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Charlie Hebdo

I woke up to the news of the attack on the offices of Charlie Hebdo and still can’t quite wrap my mind around it. Among the (as reported at this time) dozen people killed were four cartoonists: Georges Wolinski, Tignous, Charb, and Cabu. Although we are in the very early hours after the event, and all the rules for breaking news apply, Charlie Hebdo‘s previous offices were firebombed in 2011 after one of their somewhat frequent skewerings (in words and cartoons) of Islam. It is likely that today’s atrocity was for the same reason.

Charlie Hebdo has a reputation that can be described — depending on your views — as anywhere from provocative to being a dick to everybody they dislike, a fairly lengthy list. They were known for reprinting the Killer Danish Muhammed Cartoons and creating plenty of their own (as well as vicious cartoons about pretty much every other religion, given the antireligious bent of the magazine).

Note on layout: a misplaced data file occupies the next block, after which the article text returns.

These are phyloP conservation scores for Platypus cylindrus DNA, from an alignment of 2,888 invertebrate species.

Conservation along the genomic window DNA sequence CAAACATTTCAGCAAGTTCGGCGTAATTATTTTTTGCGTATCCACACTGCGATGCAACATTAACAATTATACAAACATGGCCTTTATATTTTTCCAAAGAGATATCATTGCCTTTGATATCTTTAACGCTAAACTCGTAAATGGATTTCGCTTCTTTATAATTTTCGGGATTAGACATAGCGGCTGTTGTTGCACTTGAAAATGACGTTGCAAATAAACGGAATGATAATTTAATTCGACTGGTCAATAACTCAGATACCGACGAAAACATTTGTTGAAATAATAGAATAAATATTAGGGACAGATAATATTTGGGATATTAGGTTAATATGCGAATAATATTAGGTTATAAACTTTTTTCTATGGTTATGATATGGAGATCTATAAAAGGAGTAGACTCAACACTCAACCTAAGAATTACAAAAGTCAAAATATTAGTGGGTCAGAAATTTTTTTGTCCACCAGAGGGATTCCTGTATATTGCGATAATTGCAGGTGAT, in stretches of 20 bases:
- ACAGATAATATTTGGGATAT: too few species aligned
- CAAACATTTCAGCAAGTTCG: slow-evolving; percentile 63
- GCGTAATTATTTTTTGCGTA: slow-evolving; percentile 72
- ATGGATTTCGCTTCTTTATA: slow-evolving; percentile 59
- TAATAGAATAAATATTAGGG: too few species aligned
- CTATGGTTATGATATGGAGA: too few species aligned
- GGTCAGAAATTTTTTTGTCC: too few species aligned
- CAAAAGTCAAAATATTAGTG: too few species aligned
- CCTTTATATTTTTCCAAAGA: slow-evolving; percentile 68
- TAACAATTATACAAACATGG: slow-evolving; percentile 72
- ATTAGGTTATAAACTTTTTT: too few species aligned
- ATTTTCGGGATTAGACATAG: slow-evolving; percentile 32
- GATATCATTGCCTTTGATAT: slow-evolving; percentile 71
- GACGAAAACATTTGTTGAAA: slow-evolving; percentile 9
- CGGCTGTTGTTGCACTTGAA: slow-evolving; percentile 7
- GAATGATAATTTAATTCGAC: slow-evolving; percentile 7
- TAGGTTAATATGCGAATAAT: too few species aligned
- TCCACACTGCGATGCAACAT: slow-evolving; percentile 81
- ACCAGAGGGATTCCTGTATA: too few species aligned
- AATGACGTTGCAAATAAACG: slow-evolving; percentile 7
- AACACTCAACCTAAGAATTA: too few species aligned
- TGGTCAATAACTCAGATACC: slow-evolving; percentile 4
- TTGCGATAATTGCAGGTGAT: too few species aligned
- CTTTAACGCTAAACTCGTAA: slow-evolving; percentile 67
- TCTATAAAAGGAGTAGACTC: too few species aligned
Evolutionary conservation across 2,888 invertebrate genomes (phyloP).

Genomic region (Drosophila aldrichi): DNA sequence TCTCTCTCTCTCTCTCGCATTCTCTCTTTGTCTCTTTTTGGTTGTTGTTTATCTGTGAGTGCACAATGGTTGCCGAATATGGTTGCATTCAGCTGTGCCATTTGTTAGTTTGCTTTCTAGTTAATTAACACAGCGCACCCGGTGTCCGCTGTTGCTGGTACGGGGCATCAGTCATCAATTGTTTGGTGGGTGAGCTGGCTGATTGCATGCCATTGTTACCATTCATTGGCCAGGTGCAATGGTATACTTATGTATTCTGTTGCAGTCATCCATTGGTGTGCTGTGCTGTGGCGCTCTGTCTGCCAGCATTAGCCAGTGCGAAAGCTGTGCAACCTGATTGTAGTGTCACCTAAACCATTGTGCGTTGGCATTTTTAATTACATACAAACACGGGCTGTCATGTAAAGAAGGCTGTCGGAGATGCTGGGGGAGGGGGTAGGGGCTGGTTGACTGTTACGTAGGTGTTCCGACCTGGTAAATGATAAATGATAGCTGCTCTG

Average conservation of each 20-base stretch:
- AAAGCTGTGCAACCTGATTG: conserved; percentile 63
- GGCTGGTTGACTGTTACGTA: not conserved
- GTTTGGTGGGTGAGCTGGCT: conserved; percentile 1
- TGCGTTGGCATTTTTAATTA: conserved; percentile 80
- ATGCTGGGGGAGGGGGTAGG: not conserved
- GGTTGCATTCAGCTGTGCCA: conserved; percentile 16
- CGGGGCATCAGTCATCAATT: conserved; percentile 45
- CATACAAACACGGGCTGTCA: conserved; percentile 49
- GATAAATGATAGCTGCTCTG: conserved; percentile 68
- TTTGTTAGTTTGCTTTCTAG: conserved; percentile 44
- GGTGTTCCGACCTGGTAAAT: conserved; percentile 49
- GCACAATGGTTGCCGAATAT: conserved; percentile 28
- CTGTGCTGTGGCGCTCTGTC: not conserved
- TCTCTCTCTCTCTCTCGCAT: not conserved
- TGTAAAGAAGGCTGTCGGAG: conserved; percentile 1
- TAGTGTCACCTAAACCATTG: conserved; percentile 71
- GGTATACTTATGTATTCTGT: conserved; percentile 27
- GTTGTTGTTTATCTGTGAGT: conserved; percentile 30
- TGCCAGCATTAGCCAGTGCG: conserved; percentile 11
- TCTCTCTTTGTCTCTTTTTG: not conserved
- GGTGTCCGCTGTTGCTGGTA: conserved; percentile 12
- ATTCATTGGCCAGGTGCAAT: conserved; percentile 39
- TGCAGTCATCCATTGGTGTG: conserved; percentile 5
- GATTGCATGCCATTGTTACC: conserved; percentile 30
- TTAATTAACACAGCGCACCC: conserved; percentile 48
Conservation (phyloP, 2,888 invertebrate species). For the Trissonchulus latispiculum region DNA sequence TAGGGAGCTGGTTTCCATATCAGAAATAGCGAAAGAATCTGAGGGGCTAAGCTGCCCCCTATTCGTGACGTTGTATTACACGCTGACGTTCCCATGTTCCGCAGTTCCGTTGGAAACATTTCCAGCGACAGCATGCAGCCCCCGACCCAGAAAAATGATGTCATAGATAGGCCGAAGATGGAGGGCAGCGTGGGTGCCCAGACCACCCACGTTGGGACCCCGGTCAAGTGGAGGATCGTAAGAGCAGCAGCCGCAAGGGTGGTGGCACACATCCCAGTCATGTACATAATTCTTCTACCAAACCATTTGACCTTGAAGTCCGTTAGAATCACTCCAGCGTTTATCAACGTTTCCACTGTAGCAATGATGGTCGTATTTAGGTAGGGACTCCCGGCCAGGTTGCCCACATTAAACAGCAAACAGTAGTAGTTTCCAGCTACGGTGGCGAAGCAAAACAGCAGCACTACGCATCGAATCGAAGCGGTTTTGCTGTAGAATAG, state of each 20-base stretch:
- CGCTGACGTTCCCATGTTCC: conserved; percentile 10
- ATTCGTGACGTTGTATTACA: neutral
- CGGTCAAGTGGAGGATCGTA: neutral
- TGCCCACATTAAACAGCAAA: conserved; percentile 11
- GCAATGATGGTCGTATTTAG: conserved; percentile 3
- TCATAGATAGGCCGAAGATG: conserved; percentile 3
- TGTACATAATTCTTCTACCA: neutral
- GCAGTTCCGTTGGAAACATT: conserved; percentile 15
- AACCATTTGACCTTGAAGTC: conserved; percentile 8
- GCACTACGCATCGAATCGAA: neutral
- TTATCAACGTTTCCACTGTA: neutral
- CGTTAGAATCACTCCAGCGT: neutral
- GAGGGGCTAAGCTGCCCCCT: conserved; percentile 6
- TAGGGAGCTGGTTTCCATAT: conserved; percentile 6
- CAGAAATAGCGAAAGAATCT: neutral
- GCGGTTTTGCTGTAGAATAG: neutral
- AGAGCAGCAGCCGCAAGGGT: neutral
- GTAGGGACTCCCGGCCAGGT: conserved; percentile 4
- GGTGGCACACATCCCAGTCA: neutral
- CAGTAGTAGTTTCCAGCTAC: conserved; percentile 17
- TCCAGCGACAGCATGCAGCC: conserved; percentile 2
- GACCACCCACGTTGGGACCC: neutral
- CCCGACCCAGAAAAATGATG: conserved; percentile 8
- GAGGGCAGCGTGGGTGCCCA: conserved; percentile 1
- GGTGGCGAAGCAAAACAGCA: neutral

But being a dick is not a capital crime.

I don’t understand the tendency of zealous believers — almost always of the privileged variety¹ — to defend their beliefs with coercion, force, and violence. If your belief, your argument, your self-identified in-group is built upon such a weak foundation that being criticized or made fun of undermines it, then whatever you believe, argue, or identify with is exactly as weak and pointless as you fear. If the mere fact that different people have different beliefs, different experiences, different priorities in life, different people that they love is a threat to you, you’re the one with the losing proposition.